globalEDGE Business Review
Volume 4, 2010
by Tomas Hult (Volume 4, Number 1, pp. 1-2, 2010)
Executive Briefing: Pro bono work has long been a staple of professions such as law. Now the Eli Broad College of Business at Michigan State University is getting involved. The Broad School's International Business Center has developed a program to help predominantly U.S. owned small- and medium-sized organizations go international. The research assistance comes from small teams, in 10 hour increments, over a month period. This article describes the Center and the globalEDGE Business Team pro bono program as an innovative case study that can increase the international competitiveness of U.S. firms.
by Elvin C. Lashbrooke (Volume 4, Number 2, pp. 1-2, 2010)
Executive Briefing: Business education which was once dominated by U.S. and Canadian business schools is being localized. Scores of new business schools are cropping up around the globe, particularly in India, China, and South America. There are 11,823 institutions offering business degrees of which only 1,707 (14.4%) are in North America. Only 695 (less than 6%) of the 11,823 are accredited by one of the three major accrediting agencies, AACSB, EQUIS, or AMBA. Of the 695 accredited schools, 482 (69.4%) are in North America. This paper examines the importance of these statistics.
by Said Cherkaoui (Volume 4, Number 3, pp. 1-2, 2010)
Executive Briefing: This article presents the drive of Renault from the edge of bankruptcy to the rise of its model Logan to international preeminence, fame and success. At the same time, Renault concentrated its production in countries that have been considered by the major car manufacturers as solely a marketplace and not the location of their production.
by Yingyun Ma, Brenda Sternquist, & Ying Huang (Volume 4, Number 4, pp. 1-2, 2010)
Executive Briefing: China’s electronic retailing sector is highly concentrated with only three main retailers. This provides a unique situation for examining the determinant factors and outcomes of trust in power-unbalanced relationships. Retailer buyers from China’s home appliance retailing industry participated in this research (n=327), and answered questions about their relationship with a supplier who was more powerful and one that was less powerful. Communication effectiveness (+), opportunism(-), and conflict (-) are determinant factors leading to trust. Relationship commitment and cooperation are outcomes of mutual trust. Although power symmetry was proposed to have a moderating effect on the negative relationship between conflict and relationship commitment this was not supported.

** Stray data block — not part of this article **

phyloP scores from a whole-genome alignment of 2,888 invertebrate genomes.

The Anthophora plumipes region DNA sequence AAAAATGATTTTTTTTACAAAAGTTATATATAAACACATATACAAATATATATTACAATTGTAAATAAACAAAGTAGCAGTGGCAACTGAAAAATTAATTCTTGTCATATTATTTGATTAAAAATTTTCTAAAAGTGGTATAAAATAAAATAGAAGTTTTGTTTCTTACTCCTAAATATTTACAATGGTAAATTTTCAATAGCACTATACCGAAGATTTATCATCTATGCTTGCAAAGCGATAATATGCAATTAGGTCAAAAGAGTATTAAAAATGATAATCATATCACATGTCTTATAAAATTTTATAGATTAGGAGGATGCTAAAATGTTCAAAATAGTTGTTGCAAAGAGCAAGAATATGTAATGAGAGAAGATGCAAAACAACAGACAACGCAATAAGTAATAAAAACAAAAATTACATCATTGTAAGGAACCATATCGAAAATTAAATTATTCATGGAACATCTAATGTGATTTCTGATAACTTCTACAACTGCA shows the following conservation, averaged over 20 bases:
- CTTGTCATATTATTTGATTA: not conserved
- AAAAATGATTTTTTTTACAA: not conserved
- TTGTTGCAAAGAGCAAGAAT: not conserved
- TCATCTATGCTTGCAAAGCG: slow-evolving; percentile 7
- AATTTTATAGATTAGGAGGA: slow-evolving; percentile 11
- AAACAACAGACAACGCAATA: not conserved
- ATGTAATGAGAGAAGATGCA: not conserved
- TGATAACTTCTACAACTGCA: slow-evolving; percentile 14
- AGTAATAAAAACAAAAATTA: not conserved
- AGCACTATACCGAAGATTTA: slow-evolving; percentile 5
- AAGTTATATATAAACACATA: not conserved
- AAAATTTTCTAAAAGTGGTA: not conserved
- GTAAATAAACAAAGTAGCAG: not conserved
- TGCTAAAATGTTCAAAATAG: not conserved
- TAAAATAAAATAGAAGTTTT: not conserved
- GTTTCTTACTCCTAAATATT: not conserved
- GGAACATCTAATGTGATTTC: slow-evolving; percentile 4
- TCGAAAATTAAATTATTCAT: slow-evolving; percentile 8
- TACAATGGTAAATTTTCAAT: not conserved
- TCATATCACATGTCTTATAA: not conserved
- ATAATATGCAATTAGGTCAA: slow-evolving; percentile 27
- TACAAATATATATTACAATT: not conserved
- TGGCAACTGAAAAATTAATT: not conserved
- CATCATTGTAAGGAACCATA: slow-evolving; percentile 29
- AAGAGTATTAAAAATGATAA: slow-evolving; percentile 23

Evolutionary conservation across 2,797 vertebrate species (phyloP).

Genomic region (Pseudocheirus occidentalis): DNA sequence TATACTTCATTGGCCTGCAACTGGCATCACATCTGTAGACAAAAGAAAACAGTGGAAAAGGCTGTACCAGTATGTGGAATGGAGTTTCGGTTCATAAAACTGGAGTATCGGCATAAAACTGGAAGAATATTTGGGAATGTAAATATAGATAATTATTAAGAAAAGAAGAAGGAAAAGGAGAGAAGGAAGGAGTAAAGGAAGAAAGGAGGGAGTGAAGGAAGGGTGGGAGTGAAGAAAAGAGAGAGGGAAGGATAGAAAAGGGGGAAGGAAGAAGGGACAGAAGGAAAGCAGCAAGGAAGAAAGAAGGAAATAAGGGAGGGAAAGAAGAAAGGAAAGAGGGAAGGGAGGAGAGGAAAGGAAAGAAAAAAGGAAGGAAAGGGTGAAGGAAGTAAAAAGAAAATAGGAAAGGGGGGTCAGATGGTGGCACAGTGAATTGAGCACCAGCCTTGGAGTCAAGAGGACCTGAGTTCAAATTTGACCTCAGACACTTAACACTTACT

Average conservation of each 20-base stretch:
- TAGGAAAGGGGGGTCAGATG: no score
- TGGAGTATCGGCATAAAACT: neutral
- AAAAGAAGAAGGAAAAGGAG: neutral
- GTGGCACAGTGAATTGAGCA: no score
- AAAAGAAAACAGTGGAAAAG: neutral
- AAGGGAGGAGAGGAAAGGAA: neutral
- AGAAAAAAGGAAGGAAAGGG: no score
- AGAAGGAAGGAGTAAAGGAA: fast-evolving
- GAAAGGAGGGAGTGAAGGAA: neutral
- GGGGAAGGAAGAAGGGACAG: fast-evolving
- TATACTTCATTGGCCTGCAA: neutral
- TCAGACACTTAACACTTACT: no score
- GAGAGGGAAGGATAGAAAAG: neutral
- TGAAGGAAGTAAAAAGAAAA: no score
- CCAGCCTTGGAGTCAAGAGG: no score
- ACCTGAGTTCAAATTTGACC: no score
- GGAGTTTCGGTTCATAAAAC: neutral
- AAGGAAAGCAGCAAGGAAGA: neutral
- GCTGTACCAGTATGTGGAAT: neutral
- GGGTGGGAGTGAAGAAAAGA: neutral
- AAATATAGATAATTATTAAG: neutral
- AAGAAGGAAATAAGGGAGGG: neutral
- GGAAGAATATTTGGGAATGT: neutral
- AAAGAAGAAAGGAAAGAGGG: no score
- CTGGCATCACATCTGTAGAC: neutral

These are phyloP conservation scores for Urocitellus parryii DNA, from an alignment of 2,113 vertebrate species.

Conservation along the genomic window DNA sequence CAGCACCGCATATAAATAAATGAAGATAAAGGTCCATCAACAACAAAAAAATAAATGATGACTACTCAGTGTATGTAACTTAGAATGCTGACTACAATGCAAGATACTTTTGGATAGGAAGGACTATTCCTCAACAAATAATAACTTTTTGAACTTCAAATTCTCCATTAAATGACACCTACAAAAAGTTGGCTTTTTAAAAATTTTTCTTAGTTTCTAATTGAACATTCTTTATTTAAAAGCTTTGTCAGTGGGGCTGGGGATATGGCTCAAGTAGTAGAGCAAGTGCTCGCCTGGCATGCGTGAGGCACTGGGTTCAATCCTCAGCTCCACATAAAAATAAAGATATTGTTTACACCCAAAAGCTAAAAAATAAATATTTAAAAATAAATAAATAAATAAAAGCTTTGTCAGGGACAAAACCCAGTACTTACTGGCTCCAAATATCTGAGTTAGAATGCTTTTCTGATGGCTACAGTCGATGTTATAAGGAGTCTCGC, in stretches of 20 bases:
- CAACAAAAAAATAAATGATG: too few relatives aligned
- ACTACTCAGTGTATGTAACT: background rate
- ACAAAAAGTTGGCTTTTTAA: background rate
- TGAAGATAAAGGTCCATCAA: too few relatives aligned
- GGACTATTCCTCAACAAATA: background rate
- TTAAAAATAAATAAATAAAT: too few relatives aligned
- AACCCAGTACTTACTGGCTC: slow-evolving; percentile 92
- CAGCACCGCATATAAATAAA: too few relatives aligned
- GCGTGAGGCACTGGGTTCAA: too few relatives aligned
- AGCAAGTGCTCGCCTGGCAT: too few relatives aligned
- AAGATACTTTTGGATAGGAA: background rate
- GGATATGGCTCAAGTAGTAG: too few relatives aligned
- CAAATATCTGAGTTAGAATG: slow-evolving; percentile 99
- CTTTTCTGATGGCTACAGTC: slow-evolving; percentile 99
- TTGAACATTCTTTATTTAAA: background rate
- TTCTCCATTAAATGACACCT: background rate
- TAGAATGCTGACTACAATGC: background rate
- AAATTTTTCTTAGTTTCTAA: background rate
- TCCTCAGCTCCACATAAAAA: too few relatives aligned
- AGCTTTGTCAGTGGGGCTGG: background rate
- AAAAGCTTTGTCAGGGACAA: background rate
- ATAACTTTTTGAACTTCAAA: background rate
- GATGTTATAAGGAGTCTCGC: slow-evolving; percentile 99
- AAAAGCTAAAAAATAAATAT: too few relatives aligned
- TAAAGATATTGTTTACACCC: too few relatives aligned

by Sarah Singer, Tomas Hult, & Bill Motz (Volume 4, Number 5, pp. 1-2, 2010)
Executive Briefing: In this series of benchmarking studies, institutional-level data from 2008 (n=428), 2009 (n=336), and 2010 (n=309) – from a sampling frame consisting of the roughly 1,200 community colleges in the U.S. – provide answers to a multitude of questions regarding international business education. About two faculty and/or administrators participated per institution each year and were asked about five constituency groups (administrators, faculty, students, local community, and the country). This article looks at international business knowledge within the context of community colleges as we believe an increase in international business knowledge among all the five constituency groups is a minimum requirement for U.S. firms to achieve international competitiveness.
by Paulette L. Stenzel (Volume 4, Number 6, pp. 1-2, 2010)
Executive Summary: This article explores sustainability and the Triple Bottom Line, which is a tool used to examine the effects of business activities on the economy, social equity, and environment. It also discusses the Global Reporting Initiative GRI, an international program that provides metrics to measure practices that align with the Triple Bottom Line. A commitment to sustainability by businesses around the world is essential for our shared future.